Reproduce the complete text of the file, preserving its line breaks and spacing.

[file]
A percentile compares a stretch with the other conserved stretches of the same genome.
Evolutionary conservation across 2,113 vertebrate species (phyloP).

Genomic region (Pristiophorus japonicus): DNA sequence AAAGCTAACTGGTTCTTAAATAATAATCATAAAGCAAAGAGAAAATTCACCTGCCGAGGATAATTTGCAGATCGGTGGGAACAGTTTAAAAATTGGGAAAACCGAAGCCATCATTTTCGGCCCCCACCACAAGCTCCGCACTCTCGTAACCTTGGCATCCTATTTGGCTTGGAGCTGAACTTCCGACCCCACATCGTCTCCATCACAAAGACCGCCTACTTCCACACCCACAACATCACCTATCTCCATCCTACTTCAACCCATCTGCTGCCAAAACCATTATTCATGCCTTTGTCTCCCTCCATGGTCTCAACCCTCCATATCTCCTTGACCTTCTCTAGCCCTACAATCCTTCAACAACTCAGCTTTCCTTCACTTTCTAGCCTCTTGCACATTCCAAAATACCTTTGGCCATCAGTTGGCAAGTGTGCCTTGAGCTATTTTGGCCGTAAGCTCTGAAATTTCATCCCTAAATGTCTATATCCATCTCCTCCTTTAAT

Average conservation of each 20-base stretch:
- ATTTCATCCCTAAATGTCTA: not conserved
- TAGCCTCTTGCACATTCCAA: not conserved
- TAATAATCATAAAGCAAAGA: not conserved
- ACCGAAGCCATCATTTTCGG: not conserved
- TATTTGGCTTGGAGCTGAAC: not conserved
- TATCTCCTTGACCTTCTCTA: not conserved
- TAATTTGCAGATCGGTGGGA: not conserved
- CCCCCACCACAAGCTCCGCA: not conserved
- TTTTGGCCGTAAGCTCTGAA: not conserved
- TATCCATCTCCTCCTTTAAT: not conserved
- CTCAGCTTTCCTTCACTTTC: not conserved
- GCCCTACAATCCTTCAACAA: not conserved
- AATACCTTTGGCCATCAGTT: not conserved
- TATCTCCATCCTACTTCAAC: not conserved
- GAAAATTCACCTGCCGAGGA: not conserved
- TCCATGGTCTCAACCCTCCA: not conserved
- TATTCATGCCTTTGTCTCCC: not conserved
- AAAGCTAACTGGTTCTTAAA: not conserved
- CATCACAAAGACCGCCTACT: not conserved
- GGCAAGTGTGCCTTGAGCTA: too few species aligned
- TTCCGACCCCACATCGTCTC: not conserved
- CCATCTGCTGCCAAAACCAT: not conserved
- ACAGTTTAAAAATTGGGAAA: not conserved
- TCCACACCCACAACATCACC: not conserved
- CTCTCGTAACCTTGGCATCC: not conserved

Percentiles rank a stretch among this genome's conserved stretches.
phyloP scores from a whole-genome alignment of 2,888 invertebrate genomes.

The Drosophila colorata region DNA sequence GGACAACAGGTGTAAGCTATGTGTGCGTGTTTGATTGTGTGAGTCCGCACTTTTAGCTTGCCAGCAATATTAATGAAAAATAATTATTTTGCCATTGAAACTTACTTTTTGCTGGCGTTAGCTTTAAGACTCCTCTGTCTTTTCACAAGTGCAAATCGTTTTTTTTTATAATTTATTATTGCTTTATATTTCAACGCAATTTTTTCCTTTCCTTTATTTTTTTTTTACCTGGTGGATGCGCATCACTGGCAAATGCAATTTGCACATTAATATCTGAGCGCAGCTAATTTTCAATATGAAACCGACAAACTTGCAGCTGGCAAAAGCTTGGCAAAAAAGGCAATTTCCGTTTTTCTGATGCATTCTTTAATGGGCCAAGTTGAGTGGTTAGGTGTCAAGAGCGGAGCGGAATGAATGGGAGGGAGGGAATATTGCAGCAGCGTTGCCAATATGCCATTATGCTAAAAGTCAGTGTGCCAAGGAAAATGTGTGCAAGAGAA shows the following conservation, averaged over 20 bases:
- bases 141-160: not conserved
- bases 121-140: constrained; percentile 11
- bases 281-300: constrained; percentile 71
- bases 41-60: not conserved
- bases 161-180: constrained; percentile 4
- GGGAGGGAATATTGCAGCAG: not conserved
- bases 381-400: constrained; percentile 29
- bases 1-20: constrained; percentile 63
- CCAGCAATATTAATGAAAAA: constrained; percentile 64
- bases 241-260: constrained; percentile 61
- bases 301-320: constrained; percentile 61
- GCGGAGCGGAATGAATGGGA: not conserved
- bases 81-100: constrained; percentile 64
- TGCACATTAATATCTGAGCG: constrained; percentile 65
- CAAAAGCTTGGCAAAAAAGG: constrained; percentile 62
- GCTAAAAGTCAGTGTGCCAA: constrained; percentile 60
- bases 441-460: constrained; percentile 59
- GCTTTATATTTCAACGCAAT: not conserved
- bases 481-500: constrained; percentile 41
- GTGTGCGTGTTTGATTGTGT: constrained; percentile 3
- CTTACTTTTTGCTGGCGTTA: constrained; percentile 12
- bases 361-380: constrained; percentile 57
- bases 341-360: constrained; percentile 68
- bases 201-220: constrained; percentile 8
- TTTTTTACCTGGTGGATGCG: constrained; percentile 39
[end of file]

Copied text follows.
A percentile compares a stretch with the other conserved stretches of the same genome.
Evolutionary conservation across 2,113 vertebrate species (phyloP).

Genomic region (Pristiophorus japonicus): DNA sequence AAAGCTAACTGGTTCTTAAATAATAATCATAAAGCAAAGAGAAAATTCACCTGCCGAGGATAATTTGCAGATCGGTGGGAACAGTTTAAAAATTGGGAAAACCGAAGCCATCATTTTCGGCCCCCACCACAAGCTCCGCACTCTCGTAACCTTGGCATCCTATTTGGCTTGGAGCTGAACTTCCGACCCCACATCGTCTCCATCACAAAGACCGCCTACTTCCACACCCACAACATCACCTATCTCCATCCTACTTCAACCCATCTGCTGCCAAAACCATTATTCATGCCTTTGTCTCCCTCCATGGTCTCAACCCTCCATATCTCCTTGACCTTCTCTAGCCCTACAATCCTTCAACAACTCAGCTTTCCTTCACTTTCTAGCCTCTTGCACATTCCAAAATACCTTTGGCCATCAGTTGGCAAGTGTGCCTTGAGCTATTTTGGCCGTAAGCTCTGAAATTTCATCCCTAAATGTCTATATCCATCTCCTCCTTTAAT

Average conservation of each 20-base stretch:
- ATTTCATCCCTAAATGTCTA: not conserved
- TAGCCTCTTGCACATTCCAA: not conserved
- TAATAATCATAAAGCAAAGA: not conserved
- ACCGAAGCCATCATTTTCGG: not conserved
- TATTTGGCTTGGAGCTGAAC: not conserved
- TATCTCCTTGACCTTCTCTA: not conserved
- TAATTTGCAGATCGGTGGGA: not conserved
- CCCCCACCACAAGCTCCGCA: not conserved
- TTTTGGCCGTAAGCTCTGAA: not conserved
- TATCCATCTCCTCCTTTAAT: not conserved
- CTCAGCTTTCCTTCACTTTC: not conserved
- GCCCTACAATCCTTCAACAA: not conserved
- AATACCTTTGGCCATCAGTT: not conserved
- TATCTCCATCCTACTTCAAC: not conserved
- GAAAATTCACCTGCCGAGGA: not conserved
- TCCATGGTCTCAACCCTCCA: not conserved
- TATTCATGCCTTTGTCTCCC: not conserved
- AAAGCTAACTGGTTCTTAAA: not conserved
- CATCACAAAGACCGCCTACT: not conserved
- GGCAAGTGTGCCTTGAGCTA: too few species aligned
- TTCCGACCCCACATCGTCTC: not conserved
- CCATCTGCTGCCAAAACCAT: not conserved
- ACAGTTTAAAAATTGGGAAA: not conserved
- TCCACACCCACAACATCACC: not conserved
- CTCTCGTAACCTTGGCATCC: not conserved

Percentiles rank a stretch among this genome's conserved stretches.
phyloP scores from a whole-genome alignment of 2,888 invertebrate genomes.

The Drosophila colorata region DNA sequence GGACAACAGGTGTAAGCTATGTGTGCGTGTTTGATTGTGTGAGTCCGCACTTTTAGCTTGCCAGCAATATTAATGAAAAATAATTATTTTGCCATTGAAACTTACTTTTTGCTGGCGTTAGCTTTAAGACTCCTCTGTCTTTTCACAAGTGCAAATCGTTTTTTTTTATAATTTATTATTGCTTTATATTTCAACGCAATTTTTTCCTTTCCTTTATTTTTTTTTTACCTGGTGGATGCGCATCACTGGCAAATGCAATTTGCACATTAATATCTGAGCGCAGCTAATTTTCAATATGAAACCGACAAACTTGCAGCTGGCAAAAGCTTGGCAAAAAAGGCAATTTCCGTTTTTCTGATGCATTCTTTAATGGGCCAAGTTGAGTGGTTAGGTGTCAAGAGCGGAGCGGAATGAATGGGAGGGAGGGAATATTGCAGCAGCGTTGCCAATATGCCATTATGCTAAAAGTCAGTGTGCCAAGGAAAATGTGTGCAAGAGAA shows the following conservation, averaged over 20 bases:
- bases 141-160: not conserved
- bases 121-140: constrained; percentile 11
- bases 281-300: constrained; percentile 71
- bases 41-60: not conserved
- bases 161-180: constrained; percentile 4
- GGGAGGGAATATTGCAGCAG: not conserved
- bases 381-400: constrained; percentile 29
- bases 1-20: constrained; percentile 63
- CCAGCAATATTAATGAAAAA: constrained; percentile 64
- bases 241-260: constrained; percentile 61
- bases 301-320: constrained; percentile 61
- GCGGAGCGGAATGAATGGGA: not conserved
- bases 81-100: constrained; percentile 64
- TGCACATTAATATCTGAGCG: constrained; percentile 65
- CAAAAGCTTGGCAAAAAAGG: constrained; percentile 62
- GCTAAAAGTCAGTGTGCCAA: constrained; percentile 60
- bases 441-460: constrained; percentile 59
- GCTTTATATTTCAACGCAAT: not conserved
- bases 481-500: constrained; percentile 41
- GTGTGCGTGTTTGATTGTGT: constrained; percentile 3
- CTTACTTTTTGCTGGCGTTA: constrained; percentile 12
- bases 361-380: constrained; percentile 57
- bases 341-360: constrained; percentile 68
- bases 201-220: constrained; percentile 8
- TTTTTTACCTGGTGGATGCG: constrained; percentile 39